Kits frequently depicted people in different activities. Here his tendency towards lyricism is striking – Kits liked to paint people playing the violin, dancing ballet, making music, painting paintings, etc. At the same time, Kits was not afraid to veer towards the grotesque to show man’s more depraved side, a tendency betrayed by the titles of works such as Conversations between Idiots or Monstrous Face.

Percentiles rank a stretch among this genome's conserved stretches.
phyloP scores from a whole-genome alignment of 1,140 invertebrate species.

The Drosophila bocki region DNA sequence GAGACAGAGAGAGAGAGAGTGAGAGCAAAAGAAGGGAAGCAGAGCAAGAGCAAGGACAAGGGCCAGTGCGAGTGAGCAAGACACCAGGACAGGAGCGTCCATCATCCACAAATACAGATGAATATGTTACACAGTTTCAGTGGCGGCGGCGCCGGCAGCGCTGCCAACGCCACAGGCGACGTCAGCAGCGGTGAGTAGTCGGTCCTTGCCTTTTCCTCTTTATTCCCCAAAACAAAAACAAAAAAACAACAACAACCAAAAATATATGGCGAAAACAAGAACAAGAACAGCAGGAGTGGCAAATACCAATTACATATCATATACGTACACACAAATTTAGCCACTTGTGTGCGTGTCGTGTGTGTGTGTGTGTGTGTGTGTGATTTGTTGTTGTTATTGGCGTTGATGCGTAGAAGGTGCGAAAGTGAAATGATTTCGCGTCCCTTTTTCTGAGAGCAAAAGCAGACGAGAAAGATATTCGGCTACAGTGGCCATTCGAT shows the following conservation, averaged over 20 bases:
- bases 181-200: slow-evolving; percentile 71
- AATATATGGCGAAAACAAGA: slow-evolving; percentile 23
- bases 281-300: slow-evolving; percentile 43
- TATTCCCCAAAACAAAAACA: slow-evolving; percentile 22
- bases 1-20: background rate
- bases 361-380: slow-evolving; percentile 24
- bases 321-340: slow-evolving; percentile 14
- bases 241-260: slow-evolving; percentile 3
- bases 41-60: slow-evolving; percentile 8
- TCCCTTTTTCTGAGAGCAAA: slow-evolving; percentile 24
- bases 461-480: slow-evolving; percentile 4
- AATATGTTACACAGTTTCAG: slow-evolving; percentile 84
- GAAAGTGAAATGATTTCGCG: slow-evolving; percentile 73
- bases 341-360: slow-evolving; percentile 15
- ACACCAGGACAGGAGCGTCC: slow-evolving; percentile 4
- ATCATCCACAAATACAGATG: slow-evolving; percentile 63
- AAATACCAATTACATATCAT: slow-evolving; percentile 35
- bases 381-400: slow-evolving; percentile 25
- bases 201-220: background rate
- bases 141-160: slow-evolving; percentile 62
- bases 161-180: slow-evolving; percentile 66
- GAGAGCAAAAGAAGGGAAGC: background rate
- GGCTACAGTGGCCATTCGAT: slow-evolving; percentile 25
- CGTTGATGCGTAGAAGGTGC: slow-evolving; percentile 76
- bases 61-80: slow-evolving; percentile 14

Kits has depicted figures at a table on other occasions as well, admittedly under different names (for instance, Women at a Table). This can be considered an elaboration of the French-style pallasesque café motif where people seated at a table converse, thereby expressing a certain urban elegance. The mood in Kits’s painting, however, comes across as being altogether gloomier and more distorted, of course. People really are no longer people but merely figures – the outer shells of people. The rhythm of colours here is also considerably more agitated. Neither the black contour around the figure on the left nor the bench behind two figures, which should hold the composition together better, can bring order to the colour rhythm. Kits has apparently conveyed the anxieties of the era or his own internal tensions without losing sight of the quality of the work of art for even a moment.